This is a fully-bad-for-you, totally-indulgent, not-healthy recipe, so any Paleo or gluten-free diet people can just read for funny comments, drool, and move on. The rest of you should just go ahead and print this one off because you're going to be the hit of the next pot luck with this recipe.
Vanilla Bean Scones
2 vanilla beans
3/4 cup heavy cream
3 cups all-purpose flour
2/3 cups granulated sugar
2 Tablespoons baking powder
1/2 teaspoon salt
1 cup butter, chilled and cut into small cubes
1 vanilla bean
1/4 cup half and half cream
5-6 Tbsp milk
3 cups icing sugar, sifted
Heat oven to 350 degrees F.
Split 2 vanilla beans lengthwise down the middle and scrape out the goodness, stirring it into cream. Let it all blend together like wide-eyed freshman at a school mixer, for 15 minutes. (Do they still have school mixers these days?)
Sift together the flour, granulated sugar, baking powder, and salt. Incorporate the butter into the dry ingredients using a pastry blender or your fingertips until the mixture resembles a coarse meal.
Add egg to cream mixture, then add to the flour mixture; stir with a wooden spoon until all comes together.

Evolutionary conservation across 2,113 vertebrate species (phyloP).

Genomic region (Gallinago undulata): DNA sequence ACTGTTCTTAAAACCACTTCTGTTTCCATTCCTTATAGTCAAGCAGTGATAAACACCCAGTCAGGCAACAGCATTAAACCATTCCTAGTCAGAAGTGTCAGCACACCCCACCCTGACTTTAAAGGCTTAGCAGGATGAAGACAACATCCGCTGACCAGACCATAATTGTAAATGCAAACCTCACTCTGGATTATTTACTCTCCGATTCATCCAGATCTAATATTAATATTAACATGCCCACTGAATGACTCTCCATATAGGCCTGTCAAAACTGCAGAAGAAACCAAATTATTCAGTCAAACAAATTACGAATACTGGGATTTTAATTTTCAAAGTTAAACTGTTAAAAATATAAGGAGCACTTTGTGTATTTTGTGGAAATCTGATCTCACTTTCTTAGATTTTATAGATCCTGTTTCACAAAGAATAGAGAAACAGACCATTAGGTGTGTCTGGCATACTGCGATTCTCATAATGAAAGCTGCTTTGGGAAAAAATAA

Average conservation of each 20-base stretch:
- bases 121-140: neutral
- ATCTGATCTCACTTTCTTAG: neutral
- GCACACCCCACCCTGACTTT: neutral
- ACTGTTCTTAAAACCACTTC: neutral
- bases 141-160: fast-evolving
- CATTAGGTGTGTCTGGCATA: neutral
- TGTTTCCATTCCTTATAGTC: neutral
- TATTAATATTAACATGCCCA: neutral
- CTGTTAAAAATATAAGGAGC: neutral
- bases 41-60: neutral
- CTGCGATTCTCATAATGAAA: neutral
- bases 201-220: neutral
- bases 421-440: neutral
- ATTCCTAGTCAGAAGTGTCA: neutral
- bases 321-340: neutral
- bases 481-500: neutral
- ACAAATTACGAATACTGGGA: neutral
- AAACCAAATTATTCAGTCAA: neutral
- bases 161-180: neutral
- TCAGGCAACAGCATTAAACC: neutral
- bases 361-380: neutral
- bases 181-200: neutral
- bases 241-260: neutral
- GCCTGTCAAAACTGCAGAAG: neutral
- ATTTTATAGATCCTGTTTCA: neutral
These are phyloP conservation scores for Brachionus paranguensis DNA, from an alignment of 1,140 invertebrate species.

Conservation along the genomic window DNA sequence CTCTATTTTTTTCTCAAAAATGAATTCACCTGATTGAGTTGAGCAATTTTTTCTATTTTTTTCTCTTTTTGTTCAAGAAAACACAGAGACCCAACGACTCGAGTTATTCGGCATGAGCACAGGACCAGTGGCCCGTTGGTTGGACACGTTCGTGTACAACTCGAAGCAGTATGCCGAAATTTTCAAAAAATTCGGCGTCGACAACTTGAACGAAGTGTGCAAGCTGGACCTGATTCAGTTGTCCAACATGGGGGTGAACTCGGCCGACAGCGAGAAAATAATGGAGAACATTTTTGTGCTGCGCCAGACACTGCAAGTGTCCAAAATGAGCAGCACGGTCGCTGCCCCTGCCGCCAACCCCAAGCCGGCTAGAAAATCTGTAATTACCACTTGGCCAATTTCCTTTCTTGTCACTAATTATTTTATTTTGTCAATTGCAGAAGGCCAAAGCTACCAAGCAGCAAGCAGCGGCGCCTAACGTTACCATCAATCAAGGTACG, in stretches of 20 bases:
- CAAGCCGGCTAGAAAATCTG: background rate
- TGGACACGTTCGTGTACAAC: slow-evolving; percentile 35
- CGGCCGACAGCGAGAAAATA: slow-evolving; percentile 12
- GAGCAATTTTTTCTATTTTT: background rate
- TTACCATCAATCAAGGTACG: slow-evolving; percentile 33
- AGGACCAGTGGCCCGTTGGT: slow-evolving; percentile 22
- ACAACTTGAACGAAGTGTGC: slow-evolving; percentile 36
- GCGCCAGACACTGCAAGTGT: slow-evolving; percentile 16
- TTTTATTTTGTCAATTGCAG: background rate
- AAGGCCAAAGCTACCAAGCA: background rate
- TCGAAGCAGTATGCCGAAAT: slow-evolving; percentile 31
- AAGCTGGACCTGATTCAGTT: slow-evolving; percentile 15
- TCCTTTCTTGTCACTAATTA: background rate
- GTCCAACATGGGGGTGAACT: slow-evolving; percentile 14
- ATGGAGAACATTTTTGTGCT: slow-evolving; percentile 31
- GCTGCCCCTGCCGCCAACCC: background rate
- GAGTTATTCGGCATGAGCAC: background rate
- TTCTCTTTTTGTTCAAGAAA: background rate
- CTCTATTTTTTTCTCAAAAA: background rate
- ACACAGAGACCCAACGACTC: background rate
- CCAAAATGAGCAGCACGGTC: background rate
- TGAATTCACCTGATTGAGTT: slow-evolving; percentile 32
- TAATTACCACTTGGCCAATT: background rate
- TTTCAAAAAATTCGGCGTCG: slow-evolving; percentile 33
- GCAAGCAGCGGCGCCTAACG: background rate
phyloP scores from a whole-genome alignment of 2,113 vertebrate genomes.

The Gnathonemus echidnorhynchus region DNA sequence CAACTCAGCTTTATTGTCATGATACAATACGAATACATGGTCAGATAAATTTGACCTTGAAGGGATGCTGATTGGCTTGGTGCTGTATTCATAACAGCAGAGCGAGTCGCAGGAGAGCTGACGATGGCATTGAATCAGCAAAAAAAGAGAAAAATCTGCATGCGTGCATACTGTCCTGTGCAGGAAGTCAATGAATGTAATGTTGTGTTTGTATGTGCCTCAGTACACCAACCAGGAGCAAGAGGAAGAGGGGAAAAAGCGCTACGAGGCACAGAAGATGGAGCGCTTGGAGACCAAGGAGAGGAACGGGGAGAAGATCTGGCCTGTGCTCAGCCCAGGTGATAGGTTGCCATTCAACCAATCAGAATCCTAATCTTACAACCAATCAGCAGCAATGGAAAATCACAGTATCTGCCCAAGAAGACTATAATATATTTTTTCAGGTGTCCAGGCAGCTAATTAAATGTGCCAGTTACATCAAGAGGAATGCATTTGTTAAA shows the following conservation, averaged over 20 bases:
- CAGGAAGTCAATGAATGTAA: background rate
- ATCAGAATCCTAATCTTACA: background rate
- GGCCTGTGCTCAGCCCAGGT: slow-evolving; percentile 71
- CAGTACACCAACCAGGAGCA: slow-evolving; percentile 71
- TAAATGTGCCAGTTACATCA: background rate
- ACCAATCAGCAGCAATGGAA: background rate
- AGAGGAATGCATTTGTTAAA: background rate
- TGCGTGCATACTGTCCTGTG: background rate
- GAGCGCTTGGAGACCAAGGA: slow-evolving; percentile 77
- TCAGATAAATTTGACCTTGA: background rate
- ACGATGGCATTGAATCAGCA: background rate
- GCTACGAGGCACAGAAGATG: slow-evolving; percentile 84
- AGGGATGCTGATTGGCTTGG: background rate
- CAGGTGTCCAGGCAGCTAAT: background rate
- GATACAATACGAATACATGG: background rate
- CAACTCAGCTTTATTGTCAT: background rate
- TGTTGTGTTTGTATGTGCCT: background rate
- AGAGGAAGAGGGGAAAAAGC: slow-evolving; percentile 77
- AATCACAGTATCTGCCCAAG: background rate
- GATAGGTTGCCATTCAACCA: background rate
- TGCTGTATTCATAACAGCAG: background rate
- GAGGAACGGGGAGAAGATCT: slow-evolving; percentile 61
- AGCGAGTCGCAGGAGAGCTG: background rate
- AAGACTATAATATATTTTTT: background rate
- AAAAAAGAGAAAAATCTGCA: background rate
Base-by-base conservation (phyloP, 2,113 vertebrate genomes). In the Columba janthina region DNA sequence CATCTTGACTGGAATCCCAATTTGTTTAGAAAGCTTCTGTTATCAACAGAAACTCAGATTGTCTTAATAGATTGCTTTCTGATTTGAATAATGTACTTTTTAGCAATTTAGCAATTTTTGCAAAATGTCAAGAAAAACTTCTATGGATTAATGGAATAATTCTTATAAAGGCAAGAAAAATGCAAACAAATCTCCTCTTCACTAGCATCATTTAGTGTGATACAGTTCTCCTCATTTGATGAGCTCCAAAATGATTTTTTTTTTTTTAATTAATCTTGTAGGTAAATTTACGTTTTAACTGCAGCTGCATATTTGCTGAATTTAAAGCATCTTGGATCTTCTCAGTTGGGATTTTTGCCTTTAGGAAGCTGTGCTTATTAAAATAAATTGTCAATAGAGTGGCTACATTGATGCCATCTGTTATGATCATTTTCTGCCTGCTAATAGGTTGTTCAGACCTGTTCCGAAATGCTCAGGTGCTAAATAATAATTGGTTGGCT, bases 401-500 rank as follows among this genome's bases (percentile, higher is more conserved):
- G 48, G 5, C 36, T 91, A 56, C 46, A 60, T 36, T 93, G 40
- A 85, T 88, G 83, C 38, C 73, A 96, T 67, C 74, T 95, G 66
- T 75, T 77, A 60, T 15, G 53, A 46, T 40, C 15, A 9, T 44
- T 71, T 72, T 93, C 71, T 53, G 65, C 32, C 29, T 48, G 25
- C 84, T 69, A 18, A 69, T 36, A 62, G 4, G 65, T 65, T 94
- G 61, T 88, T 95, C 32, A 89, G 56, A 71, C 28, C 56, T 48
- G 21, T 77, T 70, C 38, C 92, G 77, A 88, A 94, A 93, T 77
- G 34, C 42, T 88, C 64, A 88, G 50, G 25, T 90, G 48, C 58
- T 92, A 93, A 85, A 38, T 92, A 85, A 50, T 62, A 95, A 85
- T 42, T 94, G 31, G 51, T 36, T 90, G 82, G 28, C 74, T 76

Put down parchment paper and form dough into a rectangle on paper. Cover with another sheet of parchment paper and roll the dough until it is about 1/2 inch thick.
Cut dough into 12 -16 even rectangles. Cut those rectangles in half diagonally. Put on a parchment-lined baking sheet and bake for 12-18 minutes, just until the edges are barely browned. (Cooking time varies greatly depending on size.)
Let scones cool for at least 30 minutes before you attempt to glaze them.
To make the glaze: Split the remaining vanilla bean in half lengthwise and scrape out the goodness. Stir the vanilla bean goo into cream and milk; let it mingle like singles at a speed dating dinner for about 15 minutes. (That doesn't even make sense. If they're speed dating, don't they jump around from person to person within a matter or a couple minutes or so? I don't know; I've never speed dated.) Whisk the milk mixture with the icing sugar until smooth.
When scones are as cold as a polar bear's toe nails (or, really, room temperature would do just fine), baptize those scones until they are fully immersed. After it's had a chance to drip dry, put each scone on a cooling/drying rack for speedier drying. (Speedier drying means speedier eating.)
Let scones sit for about an hour before you indulge. They taste best fully drip-dried.
Sources say these scones will last for several days if placed in a dry, sealed container, but we've never had them last that long.
Makes 24-32 scones.